Marin Countywide Plan update draft published to little acclaim
- Published Tuesday, August 3, 2004, in the Marin Independent Journal
Advocates slam latest county plan
By Keri Brenner
Criticisms cover housing, business
The draft Marin Countywide Plan [BATN: <http://www.future-marin.org>]
update was assailed yesterday by leaders of Marin interest groups, who
said it had "serious gaps" in areas ranging from business, to
childcare, to housing, the environment, disabled access and senior
"Marin has long had a reputation as a county that is anti-business,
and this plan does nothing to correct that," Elissa Giambastiani,
chief executive of the San Rafael Chamber of Commerce, told commission
members. "For a plan that bases itself on a sustainable principle in
which economy meshes with equity and environment, it is remarkable
that so little attention is paid to the economy or to equity."
She said the plan focuses on large companies, but most of Marin's
businesses are small.
"Some 81 percent of Marin businesses have fewer than 10 employees,"
Giambastiani and others made their comments at yesterday's public
hearing on the plan's draft socioeconomic element -- which includes
healthcare, the economy, childcare, community participation and
related issues. The countywide plan, last updated in 1994, will serve
as Marin's land-use and public policy planning document for the
The public comments yesterday prompted Planning Commissioners to ask
county staff to make a series of changes.
"I think it's wonderful that we recommend to people to shop locally,"
said Commissioner Jo Julin in response to one of Giambastiani's
suggestions. "I would like to see us include a list of bullet points
County planner Michele Rodriguez, project manager for the countywide
plan update, said she will incorporate the requests into the plan and
bring the revisions to the county panel for a second go-round on the
entire document in October.
The commissioners are expected to present their recommendations for
the updated plan to the Marin Board of Supervisors for adoption in the
first half of next year, Rodriguez said.
Yesterday, however, other Marin advocates for various causes were
distressed with the current plan update.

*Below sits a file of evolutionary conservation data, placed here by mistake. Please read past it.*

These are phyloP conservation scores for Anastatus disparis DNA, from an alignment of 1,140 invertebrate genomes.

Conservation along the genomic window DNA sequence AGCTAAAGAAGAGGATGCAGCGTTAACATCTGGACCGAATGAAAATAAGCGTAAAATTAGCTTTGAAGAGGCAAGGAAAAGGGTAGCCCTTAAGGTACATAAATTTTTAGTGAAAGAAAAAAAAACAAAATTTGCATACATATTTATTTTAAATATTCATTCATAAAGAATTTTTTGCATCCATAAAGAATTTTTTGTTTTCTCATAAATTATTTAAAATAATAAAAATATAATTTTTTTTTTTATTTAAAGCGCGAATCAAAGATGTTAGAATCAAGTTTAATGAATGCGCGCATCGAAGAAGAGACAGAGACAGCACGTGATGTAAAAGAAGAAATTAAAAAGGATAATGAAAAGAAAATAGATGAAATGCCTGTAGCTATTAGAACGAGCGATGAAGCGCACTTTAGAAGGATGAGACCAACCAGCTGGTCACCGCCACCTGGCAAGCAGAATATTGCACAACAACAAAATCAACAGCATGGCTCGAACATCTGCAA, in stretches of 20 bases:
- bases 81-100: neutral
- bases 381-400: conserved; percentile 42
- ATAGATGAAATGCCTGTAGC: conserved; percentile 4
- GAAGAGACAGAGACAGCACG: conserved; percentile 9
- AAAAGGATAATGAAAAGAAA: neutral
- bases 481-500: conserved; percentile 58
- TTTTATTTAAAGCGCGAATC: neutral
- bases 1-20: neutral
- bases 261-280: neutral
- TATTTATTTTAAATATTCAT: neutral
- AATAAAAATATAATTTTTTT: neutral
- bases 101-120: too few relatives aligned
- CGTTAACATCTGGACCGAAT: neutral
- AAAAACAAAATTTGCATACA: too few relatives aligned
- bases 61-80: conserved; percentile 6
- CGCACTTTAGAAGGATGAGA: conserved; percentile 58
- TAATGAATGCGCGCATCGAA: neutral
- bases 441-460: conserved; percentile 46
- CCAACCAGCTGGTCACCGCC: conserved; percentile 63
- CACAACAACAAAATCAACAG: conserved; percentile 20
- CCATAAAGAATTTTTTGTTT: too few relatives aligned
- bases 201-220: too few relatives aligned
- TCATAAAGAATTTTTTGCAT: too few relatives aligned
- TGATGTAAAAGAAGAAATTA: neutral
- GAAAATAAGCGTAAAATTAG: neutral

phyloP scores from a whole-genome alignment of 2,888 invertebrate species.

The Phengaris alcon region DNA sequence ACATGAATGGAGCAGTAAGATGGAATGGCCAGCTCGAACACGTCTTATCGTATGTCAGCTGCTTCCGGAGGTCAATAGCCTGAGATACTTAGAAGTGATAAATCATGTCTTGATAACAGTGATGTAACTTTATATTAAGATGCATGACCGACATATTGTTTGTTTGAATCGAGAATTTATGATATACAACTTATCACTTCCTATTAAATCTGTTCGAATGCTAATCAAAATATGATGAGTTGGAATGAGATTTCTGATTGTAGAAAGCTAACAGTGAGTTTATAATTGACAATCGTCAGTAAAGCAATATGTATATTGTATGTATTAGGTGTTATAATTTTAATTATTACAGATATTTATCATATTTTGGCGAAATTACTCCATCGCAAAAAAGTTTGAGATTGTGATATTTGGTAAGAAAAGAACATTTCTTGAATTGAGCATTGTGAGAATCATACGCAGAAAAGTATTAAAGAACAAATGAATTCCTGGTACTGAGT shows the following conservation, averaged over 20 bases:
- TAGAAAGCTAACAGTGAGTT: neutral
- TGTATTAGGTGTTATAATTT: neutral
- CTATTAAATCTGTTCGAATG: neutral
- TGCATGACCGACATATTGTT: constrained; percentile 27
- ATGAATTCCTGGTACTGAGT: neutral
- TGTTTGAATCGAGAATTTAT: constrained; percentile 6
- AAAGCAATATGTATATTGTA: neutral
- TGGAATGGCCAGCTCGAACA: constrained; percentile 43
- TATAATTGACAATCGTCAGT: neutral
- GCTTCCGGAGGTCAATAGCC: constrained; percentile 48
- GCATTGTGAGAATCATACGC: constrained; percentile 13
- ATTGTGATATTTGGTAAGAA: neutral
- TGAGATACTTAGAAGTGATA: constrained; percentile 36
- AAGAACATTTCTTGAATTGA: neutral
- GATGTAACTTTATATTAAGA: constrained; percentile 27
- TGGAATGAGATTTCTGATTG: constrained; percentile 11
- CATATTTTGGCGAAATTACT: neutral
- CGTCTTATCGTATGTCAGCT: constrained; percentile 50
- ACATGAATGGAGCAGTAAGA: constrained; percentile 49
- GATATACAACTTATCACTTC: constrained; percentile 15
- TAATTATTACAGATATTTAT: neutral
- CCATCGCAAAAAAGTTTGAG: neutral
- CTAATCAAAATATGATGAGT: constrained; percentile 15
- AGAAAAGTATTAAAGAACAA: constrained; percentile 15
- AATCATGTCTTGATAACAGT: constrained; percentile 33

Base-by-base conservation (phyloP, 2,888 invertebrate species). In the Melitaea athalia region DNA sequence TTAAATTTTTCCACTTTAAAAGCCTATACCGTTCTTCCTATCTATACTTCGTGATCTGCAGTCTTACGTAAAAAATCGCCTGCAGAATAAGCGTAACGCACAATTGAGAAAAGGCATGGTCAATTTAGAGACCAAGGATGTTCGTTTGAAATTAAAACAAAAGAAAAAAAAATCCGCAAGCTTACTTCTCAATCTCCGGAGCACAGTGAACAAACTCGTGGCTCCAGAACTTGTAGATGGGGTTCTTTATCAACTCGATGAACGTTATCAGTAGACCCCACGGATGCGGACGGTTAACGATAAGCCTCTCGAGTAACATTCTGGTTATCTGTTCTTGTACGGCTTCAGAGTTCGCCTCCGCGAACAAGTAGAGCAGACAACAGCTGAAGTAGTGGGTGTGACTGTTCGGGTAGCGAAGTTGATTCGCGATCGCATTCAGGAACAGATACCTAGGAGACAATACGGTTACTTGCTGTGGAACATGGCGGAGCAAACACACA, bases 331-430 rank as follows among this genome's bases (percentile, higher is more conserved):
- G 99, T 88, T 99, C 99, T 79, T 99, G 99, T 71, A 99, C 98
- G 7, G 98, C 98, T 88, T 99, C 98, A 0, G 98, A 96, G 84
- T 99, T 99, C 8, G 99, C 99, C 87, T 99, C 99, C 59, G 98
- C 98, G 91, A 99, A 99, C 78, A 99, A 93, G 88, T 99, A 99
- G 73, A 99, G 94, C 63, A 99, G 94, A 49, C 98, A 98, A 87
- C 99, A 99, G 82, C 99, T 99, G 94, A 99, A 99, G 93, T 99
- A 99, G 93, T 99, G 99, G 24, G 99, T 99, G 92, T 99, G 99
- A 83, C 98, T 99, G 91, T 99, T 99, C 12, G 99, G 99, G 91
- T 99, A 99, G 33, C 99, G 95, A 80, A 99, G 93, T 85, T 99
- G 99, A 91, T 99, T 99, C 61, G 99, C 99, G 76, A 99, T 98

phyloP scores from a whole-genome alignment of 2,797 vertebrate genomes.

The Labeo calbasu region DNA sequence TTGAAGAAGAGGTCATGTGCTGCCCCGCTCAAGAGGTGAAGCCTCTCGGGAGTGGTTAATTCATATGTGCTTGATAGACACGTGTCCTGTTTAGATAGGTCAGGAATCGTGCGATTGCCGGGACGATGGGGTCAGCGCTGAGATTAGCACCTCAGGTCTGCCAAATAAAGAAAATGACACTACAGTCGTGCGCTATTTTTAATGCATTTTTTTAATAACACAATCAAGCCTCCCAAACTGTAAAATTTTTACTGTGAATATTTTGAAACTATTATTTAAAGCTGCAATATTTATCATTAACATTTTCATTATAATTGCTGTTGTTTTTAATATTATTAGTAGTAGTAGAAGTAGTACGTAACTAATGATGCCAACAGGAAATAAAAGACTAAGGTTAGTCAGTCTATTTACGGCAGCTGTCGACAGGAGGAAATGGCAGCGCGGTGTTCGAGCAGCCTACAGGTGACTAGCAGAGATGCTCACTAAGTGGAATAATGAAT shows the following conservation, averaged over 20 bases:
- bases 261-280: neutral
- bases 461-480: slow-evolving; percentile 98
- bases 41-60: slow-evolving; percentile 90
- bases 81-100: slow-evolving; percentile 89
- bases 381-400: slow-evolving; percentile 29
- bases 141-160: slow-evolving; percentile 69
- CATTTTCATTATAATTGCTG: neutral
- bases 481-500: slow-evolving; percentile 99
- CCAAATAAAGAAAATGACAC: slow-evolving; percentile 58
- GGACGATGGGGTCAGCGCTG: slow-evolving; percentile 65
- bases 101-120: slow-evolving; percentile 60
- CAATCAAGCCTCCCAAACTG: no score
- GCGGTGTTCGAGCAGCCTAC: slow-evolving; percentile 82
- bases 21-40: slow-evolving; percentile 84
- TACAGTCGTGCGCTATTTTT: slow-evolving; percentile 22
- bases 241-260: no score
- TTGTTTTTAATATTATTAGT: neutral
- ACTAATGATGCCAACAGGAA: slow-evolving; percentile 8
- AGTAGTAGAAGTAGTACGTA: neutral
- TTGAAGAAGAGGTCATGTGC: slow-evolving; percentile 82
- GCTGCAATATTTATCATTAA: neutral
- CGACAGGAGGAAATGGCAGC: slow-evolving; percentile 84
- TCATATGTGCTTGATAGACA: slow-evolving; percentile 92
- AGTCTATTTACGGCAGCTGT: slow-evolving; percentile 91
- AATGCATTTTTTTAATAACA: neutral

"There's little mention here of resources for the homeless, the
disabled and seniors," said Betty Pagett, representing the Continuum
of Housing & Services. "It talks about high-paying jobs; what about
increasing training for people in low-paying jobs?"
Pagett, also of the Ecumenical Association of Housing, said she would
like to see the plan include policies on helping serve Marin's aging
"There are serious gaps here.I think this whole section needs to be
rewritten, with some of these studies added," Pagett said. "We need a
specific program to guide the county for the next 10 years."
Roger Roberts, of the Marin Conservation League and Community Marin,
said business development in the county has led to an "imbalance
between commercial growth and job creation and housing development.
"Future job growth must be balanced with renewed emphasis on the
availability of housing and transit options," said Roberts, a San
Byron Sigal of the Low Income Investment Fund in San Rafael, said
childcare providers who work out of their homes face permit obstacles
if they want to take in more than eight children. He asked county
planners to copy a Novato planning code exception that allows in-home
childcare operations to enroll up to 14 children.
"I've tried to help move people through the (permit) process, because
they can't do it themselves," Sigal said. "The process needs to be
Contact Keri Brenner via e-mail at kbrenner@...